Inspired by a random conversation with a Canadian girl we met in Rotorua, Katy and I decided to skip a weekend on the North Island in Wellington in favour of a coastal hike in the Abel Tasman National Park, our first stop on the South Island. We were woefully underprepared for three days alone in the wilderness (only 20 people a day hike this 65km track in winter) but luckily some local staff booked us a water taxi out to the track a good hour and a half away, and provided us with sleeping bags. We ate cold beans and cereal bars, and had a deeply troubling experience with a rotten apple. We (accidentally) waded through an icy estuary and slept in purpose-built huts with no electricity. By the end, as we waited on the beach for our scheduled boat back to the mainland, I was asleep face down in the sand while Katy sang to no one in particular. It was a valuable experience to be active for a few days, off our phones and outside in the fresh air, climbing above empty beaches that wouldn’t look out of place in Fiji. Our first hot meal of pesto pasta never tasted so good.
The sporty streak continued at our next stop in Westport, where we stayed at Bazil’s Surf Hostel and went out for a surf at 7am. Despite the biting air, the water was fresh, with the strongest current I’ve ever experienced. In this little town, we continued our tradition of meeting questionable locals in ‘Black and Whites’. The name of this dive bar set the tone of a one-sided conversation with the only other customer, a grizzly old man with a fringed leather waistcoat and penchant for hideously racist humour (he also referred to us English girls as “good breeding stock”).
From here, we drove south to Lake Mahinapua, affectionately known as Lake Poo Poo because of its powerful smell. We stayed at the town’s only pub, and were treated to a full roast pork dinner and bacon breakfast (oink). Even better, there was a dog and two cats who didn’t object to me bringing them to bed for a morning cuddle.
From Lake Poo Poo we descended to Franz Josef. This was somewhere we hadn’t heard much of on the backpacking circuit, but it ended up being one of our favourite places. We stayed at the Rainforest Retreat, a gorgeous hostel just a few kilometres from the famous glacier. Katy was adventurous and did a skydive, while I stayed on solid ground and continued the sporty streak, running a beautiful trail through the valley. The next day, we cycled off an unexpected hangover (one quiet pint turned in to a tequila-fuelled 5am pool contest) with the hostel’s free mountain bikes. Then, everything changed.
Why Wanaka? A small town with nothing but a lake. Kiwi recommend a quiet one, to save yourself for the big one in Queenstown. Tired and full, we didn’t want to go out. It was an accident. But, one pool game leads to another, just as one pint leads to multiple bottles of wine on an impromptu bar crawl with the locals. It wasn’t our fault. The next day, Katy and I didn’t manage to speak until about 5pm. We weren’t sporty that day.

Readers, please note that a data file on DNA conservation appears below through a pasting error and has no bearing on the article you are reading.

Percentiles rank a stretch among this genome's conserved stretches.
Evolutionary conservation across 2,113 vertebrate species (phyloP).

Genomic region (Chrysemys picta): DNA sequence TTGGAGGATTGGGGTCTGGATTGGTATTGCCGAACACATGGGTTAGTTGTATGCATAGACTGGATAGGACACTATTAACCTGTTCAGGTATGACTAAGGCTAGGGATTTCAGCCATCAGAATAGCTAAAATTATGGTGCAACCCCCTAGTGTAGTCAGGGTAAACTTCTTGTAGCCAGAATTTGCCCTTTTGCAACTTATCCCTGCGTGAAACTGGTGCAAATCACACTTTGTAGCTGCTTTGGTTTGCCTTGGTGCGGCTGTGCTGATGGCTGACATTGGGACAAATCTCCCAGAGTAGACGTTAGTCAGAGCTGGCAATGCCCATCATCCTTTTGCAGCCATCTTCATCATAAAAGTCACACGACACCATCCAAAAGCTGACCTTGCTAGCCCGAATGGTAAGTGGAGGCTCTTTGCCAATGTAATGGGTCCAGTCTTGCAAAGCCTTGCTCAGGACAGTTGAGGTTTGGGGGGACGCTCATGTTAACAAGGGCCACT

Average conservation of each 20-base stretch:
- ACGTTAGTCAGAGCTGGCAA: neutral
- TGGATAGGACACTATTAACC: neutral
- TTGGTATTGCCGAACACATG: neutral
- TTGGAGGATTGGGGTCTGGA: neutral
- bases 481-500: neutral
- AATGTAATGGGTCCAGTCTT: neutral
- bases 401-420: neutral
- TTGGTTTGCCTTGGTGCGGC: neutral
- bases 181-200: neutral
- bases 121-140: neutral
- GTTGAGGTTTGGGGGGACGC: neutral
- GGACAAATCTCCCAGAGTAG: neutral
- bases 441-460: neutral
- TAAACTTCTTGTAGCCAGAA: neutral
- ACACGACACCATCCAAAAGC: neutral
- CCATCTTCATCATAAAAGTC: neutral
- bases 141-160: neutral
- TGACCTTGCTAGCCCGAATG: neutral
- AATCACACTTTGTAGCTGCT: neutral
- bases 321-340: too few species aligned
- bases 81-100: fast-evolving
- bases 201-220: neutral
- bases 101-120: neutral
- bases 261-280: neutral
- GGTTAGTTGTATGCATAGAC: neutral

When we finally recovered in Queenstown, we celebrated with a ludicrously cheap pizza at Hell’s Kitchen, and a few drinks in the town’s many bars. One, the London, offers free pool, free pizza and $4 drinks. My pool performance is perhaps the strongest indicator of the South Island’s effect – back at the start of the trip, I won a killer pool contest and wore the shark title with pride. Here, I inexplicably clattered the cue to the ground mid-shot. We didn’t win this time.
Our second day in Queenstown was my favourite of the trip. Our food bag got lost checking in, so we were on the search for cheap food. Caribe Kitchen is tiny colourful Cuban hole in the wall with Latin music pumping out (our favourite for pres these days). For $6, we each got ‘Domino’ arepas: seasoned black beans, cheese and salad wrapped in grilled cornmeal bread. Gluten free, spicy and cheap, it set us up for a day of luging.
To get to the luge track, on top of one a steep mountain, you get a gondola up, providing panoramic views (you also sail past a bungee ledge near the top). Luging is essentially easy go-karting on a winding downhill track. It wasn’t sporty, but it qualified for what we call ‘adventure’ fun. That evening, we shared the ultimate NZ delicacy: a Fergburger.
This world-famous burger joint stands out for the typical hour-long queue outside. Debates continuously rage over its standing as NZ’s best burger, but I can safely call the blue cheese burger the juiciest I’ve ever had (no adjectives will do it justice, and I don’t like the word ‘succulent’).
Queenstown was the climactic end of a sensational trip, and every local can’t help but express their love for the place. I reckon that Kiwi Experience is the best and cheapest way for a small group or solo traveller to see New Zealand for the first time. We didn’t do the majority of paid activities offered, and have had an incredible time living on a shoestring and going off the beaten track with things like the Abel Tasman hike. The bus gets you up early and makes the most of every day; this three weeks has felt like double that, and I could happily do it all over again tomorrow.
We’ve gone from North to South, from sporty to sloppy, from (year of) sexy to soft, from poor to poorer. Kyle, our driver, saw us on our last day and pitifully threw a $5 note because we looked like ‘bums’. They say that travelling is the only thing you buy that makes you richer; I guess, for us, that’s true.